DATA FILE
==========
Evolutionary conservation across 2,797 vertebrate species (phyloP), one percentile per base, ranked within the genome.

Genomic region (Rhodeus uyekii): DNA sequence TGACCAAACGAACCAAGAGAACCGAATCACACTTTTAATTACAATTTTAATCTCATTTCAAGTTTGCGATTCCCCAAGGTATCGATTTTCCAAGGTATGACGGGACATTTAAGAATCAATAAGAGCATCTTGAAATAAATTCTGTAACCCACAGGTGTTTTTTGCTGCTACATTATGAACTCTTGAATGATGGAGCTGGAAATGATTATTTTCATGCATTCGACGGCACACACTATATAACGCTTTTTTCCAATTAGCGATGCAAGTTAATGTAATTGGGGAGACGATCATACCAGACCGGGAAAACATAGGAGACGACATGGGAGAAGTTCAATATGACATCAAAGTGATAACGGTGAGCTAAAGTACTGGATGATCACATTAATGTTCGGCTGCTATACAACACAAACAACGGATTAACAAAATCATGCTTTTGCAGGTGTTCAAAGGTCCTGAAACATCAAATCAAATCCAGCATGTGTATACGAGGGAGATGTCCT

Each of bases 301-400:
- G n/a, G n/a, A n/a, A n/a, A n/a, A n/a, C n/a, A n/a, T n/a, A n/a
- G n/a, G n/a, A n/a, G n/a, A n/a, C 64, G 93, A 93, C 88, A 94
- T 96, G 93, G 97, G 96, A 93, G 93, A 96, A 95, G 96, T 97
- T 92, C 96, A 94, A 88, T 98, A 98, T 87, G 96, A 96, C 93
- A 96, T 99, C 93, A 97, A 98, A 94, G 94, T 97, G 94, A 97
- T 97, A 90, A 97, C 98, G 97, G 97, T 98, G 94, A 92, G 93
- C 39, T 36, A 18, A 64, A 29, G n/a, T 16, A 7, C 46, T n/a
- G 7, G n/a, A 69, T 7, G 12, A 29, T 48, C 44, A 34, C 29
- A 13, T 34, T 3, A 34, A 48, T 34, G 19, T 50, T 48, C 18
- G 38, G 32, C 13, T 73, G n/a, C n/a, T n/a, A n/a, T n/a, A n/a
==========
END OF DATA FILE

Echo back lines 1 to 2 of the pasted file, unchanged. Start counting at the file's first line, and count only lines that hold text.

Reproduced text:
Evolutionary conservation across 2,797 vertebrate species (phyloP), one percentile per base, ranked within the genome.

Genomic region (Rhodeus uyekii): DNA sequence TGACCAAACGAACCAAGAGAACCGAATCACACTTTTAATTACAATTTTAATCTCATTTCAAGTTTGCGATTCCCCAAGGTATCGATTTTCCAAGGTATGACGGGACATTTAAGAATCAATAAGAGCATCTTGAAATAAATTCTGTAACCCACAGGTGTTTTTTGCTGCTACATTATGAACTCTTGAATGATGGAGCTGGAAATGATTATTTTCATGCATTCGACGGCACACACTATATAACGCTTTTTTCCAATTAGCGATGCAAGTTAATGTAATTGGGGAGACGATCATACCAGACCGGGAAAACATAGGAGACGACATGGGAGAAGTTCAATATGACATCAAAGTGATAACGGTGAGCTAAAGTACTGGATGATCACATTAATGTTCGGCTGCTATACAACACAAACAACGGATTAACAAAATCATGCTTTTGCAGGTGTTCAAAGGTCCTGAAACATCAAATCAAATCCAGCATGTGTATACGAGGGAGATGTCCT